A few word on compiled queries.

I've been able to optimize my queries tremendously by switching to compiled queries. The difference was like night and day (see benchmarks below), and made me realize that the expression compilation is a quite costly operation.

Most database applications use repetitive queries that take dynamic arguments - compiled queries are perfect for such requirements. A few lines of code make a big difference in performance.

Converting regular LINQ expressions to compiled queries quickly becomes a trivial task, and I hope that most LINQ to SQL developers realize, that this is a pattern they should look into (it's a prime pattern candidate the LINQ to SQL team to focus on when writing docs and samples).

Here are my own findings (as of beta 1).

I'm measuring performance improvements in LINQ to SQL using a small application much like yours. I've got a single table with approximately 175 rows and measure different queries against the data.

Because SqlDataReader is the native mechanism for hydrating entities (and because SqlDataReaders are used for high performance reading), they serve as the benchmark reference.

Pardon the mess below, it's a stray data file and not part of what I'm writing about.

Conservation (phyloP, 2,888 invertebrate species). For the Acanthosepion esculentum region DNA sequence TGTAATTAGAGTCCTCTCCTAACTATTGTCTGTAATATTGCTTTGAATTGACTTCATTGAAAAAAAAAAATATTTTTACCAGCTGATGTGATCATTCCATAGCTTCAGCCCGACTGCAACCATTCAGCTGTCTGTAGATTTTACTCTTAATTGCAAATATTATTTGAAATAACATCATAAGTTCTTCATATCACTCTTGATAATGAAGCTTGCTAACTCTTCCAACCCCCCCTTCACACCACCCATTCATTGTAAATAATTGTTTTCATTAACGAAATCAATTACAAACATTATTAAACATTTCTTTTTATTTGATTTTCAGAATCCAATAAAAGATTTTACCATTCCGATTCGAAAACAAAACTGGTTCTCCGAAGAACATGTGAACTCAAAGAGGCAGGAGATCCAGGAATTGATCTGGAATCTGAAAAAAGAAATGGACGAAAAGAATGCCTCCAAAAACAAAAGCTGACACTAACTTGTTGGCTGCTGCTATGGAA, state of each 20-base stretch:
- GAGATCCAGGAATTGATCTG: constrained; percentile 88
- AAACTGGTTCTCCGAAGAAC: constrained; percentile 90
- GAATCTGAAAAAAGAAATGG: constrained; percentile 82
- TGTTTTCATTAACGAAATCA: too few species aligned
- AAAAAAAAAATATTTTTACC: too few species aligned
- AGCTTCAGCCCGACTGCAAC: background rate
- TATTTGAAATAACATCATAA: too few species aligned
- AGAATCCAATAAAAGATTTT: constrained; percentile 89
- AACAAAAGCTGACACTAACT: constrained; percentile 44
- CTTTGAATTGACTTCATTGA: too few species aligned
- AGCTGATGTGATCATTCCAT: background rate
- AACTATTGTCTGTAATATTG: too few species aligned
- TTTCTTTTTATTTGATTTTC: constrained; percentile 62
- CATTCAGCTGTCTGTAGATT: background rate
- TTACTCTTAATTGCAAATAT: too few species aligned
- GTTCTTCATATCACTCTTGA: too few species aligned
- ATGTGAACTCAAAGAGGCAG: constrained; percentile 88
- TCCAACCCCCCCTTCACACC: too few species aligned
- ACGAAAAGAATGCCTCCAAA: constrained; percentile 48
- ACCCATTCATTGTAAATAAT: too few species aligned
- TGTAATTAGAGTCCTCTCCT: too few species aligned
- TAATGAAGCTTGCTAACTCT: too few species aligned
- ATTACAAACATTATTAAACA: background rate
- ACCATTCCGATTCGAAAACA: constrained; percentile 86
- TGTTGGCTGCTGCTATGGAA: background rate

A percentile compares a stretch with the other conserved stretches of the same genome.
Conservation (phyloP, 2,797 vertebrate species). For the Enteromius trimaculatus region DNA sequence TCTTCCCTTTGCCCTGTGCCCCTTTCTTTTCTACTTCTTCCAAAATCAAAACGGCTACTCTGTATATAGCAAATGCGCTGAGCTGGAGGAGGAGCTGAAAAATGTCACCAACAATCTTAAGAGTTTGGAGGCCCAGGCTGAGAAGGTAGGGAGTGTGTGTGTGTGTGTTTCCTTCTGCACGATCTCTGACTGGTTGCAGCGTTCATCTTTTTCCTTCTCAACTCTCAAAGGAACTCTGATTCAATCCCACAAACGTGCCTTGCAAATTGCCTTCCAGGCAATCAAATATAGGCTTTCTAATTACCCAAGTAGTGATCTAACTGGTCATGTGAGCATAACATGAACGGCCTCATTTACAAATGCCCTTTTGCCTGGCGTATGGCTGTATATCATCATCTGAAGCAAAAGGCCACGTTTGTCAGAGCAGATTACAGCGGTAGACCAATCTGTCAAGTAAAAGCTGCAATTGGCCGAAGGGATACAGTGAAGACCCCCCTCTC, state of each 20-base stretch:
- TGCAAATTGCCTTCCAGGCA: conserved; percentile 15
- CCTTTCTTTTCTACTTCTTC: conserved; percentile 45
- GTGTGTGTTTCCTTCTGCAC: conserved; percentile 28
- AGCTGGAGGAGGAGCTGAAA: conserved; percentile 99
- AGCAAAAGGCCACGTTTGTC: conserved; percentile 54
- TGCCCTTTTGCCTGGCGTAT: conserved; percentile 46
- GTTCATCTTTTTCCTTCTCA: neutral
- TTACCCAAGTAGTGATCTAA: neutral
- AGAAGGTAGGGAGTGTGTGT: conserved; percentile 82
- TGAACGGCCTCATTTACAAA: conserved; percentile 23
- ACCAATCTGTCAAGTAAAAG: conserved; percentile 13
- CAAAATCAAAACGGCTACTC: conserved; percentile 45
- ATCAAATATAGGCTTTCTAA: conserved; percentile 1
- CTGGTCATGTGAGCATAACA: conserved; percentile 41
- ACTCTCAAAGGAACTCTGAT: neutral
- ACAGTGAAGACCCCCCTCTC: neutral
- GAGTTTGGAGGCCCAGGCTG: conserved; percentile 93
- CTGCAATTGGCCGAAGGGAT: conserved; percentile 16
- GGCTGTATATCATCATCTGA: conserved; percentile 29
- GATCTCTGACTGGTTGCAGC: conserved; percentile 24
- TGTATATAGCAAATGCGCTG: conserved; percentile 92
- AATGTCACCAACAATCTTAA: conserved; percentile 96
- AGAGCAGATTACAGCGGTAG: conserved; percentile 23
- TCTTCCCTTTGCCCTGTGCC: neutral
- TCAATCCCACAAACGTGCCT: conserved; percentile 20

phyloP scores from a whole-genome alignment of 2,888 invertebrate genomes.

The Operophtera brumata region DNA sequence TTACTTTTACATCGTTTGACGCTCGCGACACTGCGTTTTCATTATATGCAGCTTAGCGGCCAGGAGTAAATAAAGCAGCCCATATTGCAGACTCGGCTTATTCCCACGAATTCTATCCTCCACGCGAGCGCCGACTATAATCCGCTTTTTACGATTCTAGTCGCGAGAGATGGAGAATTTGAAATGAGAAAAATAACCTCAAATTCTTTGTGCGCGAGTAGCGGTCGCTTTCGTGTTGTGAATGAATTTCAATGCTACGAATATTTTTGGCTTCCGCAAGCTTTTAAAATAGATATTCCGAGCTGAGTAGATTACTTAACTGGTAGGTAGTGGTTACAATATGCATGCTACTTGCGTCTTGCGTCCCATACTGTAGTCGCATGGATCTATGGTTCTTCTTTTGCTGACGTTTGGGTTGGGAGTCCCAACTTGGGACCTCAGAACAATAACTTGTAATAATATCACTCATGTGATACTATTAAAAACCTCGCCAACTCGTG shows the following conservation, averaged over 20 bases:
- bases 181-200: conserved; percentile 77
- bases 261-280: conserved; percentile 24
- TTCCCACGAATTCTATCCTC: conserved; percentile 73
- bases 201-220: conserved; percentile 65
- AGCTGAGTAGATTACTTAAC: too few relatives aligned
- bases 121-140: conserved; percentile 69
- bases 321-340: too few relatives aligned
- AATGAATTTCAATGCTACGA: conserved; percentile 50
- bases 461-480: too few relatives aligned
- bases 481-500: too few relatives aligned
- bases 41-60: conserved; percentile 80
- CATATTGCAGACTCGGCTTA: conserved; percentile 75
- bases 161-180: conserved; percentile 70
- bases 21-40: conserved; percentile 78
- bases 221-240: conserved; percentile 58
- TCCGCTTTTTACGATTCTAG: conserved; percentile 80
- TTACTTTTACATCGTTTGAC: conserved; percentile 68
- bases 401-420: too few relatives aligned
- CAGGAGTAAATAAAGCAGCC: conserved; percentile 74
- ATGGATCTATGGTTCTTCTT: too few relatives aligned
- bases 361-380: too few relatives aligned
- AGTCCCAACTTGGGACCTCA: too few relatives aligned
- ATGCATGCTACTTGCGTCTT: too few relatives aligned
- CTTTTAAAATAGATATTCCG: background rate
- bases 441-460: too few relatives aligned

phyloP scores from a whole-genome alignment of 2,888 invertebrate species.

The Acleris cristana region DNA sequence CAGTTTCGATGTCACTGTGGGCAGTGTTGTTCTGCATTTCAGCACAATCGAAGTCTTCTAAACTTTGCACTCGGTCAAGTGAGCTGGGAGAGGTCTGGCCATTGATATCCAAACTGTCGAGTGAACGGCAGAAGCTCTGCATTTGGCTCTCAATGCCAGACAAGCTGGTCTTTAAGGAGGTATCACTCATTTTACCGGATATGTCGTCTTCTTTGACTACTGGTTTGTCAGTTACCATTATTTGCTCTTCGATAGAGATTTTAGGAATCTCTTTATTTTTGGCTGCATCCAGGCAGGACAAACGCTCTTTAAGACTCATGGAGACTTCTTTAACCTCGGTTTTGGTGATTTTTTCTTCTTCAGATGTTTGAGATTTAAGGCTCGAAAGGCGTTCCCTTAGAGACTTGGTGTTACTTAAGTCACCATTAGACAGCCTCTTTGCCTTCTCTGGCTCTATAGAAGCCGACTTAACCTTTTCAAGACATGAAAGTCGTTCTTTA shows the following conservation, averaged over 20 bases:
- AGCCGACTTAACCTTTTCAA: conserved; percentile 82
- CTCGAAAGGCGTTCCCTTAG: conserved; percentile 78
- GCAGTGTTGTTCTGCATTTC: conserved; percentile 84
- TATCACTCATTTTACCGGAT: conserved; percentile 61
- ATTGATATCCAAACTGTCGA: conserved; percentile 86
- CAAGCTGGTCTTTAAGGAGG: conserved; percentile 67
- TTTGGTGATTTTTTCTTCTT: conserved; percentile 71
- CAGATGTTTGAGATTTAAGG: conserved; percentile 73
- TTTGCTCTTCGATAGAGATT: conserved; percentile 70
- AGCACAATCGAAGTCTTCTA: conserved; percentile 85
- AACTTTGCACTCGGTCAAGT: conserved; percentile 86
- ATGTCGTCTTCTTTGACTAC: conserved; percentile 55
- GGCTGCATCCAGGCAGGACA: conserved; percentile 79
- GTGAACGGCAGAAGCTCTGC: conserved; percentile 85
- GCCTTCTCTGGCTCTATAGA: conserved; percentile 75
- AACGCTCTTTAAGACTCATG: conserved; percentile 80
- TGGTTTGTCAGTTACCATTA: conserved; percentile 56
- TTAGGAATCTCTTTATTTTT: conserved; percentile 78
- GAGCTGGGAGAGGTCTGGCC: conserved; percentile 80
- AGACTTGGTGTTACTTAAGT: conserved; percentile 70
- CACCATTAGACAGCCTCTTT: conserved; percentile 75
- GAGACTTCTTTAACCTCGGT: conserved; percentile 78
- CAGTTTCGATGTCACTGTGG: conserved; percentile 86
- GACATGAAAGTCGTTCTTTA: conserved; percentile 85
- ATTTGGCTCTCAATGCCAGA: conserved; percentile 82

Note: These benchmarks are based on beta 1 and (modified) code already disclosed on the LINQ to SQL project forum.

I'm performing 175 Primary Key queries against the SQL table using the following methods:

1. Compiled Queries
2. Regular Expressions
3. SqlCommands / SqlDataReaders
4. SqlConnections pre open / closed

From beta 1 I was able to make the following benchmarks with no re-use of DataContext (i.e. created for each iteration - simulates most n-tier designs):

1. 570 ms (Compiled Queries)
2. 2850 ms (Regular Expressions)
3. 75 ms (SqlCommands / SqlDataReaders)